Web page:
What were the economic consequences of the Black Death?

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pohnpei397's profile pic

pohnpei397 | College Teacher | (Level 3) Distinguished Educator

Posted on

In an odd way, the Black Death was actually beneficial to the economy of Europe.  Of course, it only benefitted those people who were still living.

The Black Death led to a situation where labor was at a premium.  Because so many people had died, workers were in short supply.  This made the workers' wages go up.  At the same time, there was something of an oversupply of goods because of a drop in demand as people died.  As demand dropped, so did prices.  This led to a situation in which people had more money and things cost less as well.  This meant that people could buy more and their standard of living went up.

In the short term, then, the main economic impact of the Black Death was an increase in the standards of living for many of those left alive.

lalithareddy's profile pic

lalithareddy | High School Teacher | (Level 1) Valedictorian

Posted on

The Black Death of the 14th Century is generally believed to have been Bubonic Plague. Worldwide, it probably killed around 75 million people of whom somewhere between one-third and two-thirds were in Europe. As a result, Europe lost a vast number of its labouring force. This meant that farm labour was unavailable to plant and tend crops. Supply dwindled, and prices for goods rose.

While many city dwellers moved to the country to avoid the plague, many in the country moved to the cities in hopes of getting employment. The times were ripe for inflation and in many countries the governments stepped in to bring the economies back into line.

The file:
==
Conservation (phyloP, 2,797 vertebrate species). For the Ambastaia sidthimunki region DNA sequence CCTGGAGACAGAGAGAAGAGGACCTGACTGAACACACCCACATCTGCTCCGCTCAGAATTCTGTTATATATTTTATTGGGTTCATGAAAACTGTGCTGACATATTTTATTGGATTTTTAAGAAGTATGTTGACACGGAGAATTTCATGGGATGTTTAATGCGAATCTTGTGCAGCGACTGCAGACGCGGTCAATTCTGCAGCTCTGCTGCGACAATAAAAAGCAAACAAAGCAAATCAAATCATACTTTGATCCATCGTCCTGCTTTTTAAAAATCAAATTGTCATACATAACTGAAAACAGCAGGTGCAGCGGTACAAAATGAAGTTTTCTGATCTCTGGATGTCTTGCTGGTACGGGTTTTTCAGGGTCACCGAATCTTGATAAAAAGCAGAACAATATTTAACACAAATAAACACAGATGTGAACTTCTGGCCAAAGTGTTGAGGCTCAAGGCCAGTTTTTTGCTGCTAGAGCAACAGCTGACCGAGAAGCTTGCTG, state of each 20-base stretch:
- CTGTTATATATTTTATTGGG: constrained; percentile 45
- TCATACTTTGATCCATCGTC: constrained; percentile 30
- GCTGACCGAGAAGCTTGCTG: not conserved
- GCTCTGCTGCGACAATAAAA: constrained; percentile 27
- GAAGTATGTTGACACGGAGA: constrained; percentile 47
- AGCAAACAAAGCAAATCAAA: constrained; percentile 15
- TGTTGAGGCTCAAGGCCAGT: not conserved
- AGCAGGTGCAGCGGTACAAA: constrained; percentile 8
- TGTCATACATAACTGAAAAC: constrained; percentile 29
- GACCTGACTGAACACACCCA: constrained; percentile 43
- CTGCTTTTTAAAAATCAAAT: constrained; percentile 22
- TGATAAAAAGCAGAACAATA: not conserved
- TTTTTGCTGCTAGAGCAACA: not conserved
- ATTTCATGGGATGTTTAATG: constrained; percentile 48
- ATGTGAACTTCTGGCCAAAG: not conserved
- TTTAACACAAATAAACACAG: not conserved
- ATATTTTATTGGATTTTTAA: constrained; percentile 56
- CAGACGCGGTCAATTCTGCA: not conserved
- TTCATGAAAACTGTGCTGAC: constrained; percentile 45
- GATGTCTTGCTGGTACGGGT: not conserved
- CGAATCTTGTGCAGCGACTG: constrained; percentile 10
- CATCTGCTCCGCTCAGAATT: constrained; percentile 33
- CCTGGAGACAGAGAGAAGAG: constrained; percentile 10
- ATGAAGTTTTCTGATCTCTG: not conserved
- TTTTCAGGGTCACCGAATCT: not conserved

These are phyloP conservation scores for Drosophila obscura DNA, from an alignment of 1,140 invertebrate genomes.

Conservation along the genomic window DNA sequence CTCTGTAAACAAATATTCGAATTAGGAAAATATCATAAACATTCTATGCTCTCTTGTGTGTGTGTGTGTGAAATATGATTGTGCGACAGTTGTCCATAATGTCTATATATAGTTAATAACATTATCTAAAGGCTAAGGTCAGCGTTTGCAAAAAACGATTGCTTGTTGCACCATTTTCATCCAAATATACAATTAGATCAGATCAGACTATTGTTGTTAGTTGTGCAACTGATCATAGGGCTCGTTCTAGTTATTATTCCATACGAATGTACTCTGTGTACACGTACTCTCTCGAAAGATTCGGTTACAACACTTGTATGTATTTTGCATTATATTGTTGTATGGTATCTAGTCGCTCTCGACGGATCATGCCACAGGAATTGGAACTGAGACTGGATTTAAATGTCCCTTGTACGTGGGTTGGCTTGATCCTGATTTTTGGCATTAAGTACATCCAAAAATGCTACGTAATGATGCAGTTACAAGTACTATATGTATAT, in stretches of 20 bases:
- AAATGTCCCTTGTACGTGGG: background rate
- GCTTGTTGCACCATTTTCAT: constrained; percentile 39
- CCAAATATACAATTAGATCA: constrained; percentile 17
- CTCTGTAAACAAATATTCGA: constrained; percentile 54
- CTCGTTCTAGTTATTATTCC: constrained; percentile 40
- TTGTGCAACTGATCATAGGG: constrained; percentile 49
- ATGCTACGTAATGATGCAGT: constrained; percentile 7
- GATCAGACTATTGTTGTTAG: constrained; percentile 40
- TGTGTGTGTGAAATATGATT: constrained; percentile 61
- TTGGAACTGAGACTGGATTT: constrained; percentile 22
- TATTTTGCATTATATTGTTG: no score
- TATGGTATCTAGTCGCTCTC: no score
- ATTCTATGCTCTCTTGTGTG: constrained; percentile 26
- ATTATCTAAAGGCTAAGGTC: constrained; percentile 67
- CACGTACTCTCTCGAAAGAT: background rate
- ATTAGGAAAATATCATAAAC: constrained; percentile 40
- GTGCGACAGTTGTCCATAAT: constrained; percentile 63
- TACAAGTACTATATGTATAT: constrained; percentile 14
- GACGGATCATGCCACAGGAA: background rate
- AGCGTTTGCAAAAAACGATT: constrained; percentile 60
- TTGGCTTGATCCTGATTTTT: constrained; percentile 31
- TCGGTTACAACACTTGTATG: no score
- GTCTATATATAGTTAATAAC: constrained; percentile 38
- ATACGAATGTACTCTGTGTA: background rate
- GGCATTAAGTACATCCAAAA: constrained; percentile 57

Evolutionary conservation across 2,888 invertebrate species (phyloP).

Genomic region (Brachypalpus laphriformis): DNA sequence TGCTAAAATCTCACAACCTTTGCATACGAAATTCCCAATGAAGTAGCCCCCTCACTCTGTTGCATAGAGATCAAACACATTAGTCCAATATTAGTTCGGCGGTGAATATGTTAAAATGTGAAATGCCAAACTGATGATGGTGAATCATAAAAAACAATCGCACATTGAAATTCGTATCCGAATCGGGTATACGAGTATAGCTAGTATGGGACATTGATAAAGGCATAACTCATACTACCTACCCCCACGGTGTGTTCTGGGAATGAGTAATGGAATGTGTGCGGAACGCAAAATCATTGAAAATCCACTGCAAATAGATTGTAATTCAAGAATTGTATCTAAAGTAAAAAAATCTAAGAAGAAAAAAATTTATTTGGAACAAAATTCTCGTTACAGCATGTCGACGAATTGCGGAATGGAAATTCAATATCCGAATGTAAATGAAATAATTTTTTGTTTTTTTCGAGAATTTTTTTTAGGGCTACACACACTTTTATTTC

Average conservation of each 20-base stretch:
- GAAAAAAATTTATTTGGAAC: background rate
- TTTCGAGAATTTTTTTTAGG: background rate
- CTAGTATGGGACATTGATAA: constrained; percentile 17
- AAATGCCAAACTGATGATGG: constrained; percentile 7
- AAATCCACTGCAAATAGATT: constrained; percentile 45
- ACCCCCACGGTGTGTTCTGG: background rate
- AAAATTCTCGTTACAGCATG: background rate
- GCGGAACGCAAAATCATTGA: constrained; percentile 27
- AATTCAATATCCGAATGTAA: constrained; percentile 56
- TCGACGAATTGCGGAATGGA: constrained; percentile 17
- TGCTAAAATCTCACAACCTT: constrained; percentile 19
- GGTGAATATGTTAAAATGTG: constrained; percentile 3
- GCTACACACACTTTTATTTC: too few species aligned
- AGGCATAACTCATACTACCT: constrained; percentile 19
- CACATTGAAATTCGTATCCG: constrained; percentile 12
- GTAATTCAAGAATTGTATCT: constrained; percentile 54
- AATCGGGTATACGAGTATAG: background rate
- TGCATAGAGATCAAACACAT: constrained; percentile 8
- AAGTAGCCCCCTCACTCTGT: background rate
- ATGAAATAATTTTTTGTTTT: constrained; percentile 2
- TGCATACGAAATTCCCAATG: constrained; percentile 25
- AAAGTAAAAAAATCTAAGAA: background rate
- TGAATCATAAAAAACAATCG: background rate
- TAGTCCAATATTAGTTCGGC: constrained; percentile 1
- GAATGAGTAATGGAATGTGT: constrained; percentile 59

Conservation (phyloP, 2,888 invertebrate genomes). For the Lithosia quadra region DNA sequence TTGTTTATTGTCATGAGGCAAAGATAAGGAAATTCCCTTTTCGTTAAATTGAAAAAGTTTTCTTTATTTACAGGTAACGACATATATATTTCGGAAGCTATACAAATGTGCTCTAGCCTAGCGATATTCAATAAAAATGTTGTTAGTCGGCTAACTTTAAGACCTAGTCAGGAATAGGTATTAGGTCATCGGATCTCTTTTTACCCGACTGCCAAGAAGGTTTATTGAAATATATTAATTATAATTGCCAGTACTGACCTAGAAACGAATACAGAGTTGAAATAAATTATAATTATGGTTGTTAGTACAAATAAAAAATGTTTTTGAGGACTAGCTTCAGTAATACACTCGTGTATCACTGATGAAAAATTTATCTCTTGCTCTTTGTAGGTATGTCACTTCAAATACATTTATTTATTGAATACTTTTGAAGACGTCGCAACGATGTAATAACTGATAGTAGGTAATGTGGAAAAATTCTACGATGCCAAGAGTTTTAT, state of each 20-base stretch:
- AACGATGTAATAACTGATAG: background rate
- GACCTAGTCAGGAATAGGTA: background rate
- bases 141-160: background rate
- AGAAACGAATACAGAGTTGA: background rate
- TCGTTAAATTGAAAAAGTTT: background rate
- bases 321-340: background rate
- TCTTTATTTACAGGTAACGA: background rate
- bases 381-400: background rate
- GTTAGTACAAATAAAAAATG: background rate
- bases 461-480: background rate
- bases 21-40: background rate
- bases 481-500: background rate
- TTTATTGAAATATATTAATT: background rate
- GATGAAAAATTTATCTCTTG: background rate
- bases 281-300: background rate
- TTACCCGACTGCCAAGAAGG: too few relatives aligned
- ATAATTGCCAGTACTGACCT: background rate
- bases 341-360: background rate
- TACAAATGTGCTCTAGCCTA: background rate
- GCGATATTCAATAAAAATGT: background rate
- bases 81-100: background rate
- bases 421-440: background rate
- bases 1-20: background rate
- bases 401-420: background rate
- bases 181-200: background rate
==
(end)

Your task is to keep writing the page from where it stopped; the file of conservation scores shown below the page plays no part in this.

Edward III of England, in the middle of the century, instituted the "Statute of Labourers" which read, in part,

"Every man and woman of our realm of England, of what condition he be, free or bond, able in body, and within the age of sixty years, not living in merchandize, nor exercising any craft, nor having all his own whereof he may live, nor land of his own about whose tillage he may occupy himself, and not serving any other; if he'd be required to serve in suitable service, his estate considered, he shall be bound to serve him which shall so require him; and take only the wages, livery, meed, or salary which were accustomed to be given in the places where he oweth to serve."

This "wage fixing" was a case of the government giving in to the demands of the ruling classes. Nonetheless, it did begin to bring down inflation. At the same time, the shortage of labour and the increase in mobility contributed to the decline of serfdom.

The peasant revolts, particularly the great rising of 1381, was not a direct result of the Black Death, but was probably tied to the economic consequences of the plague. The Statute of Labourers, which effectively fixed wages at pre-plague levels was another factor which, in all probability, led to the uprisings.

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bumadek | Student, Undergraduate | eNotes Newbie

Posted on

Thank you both :)


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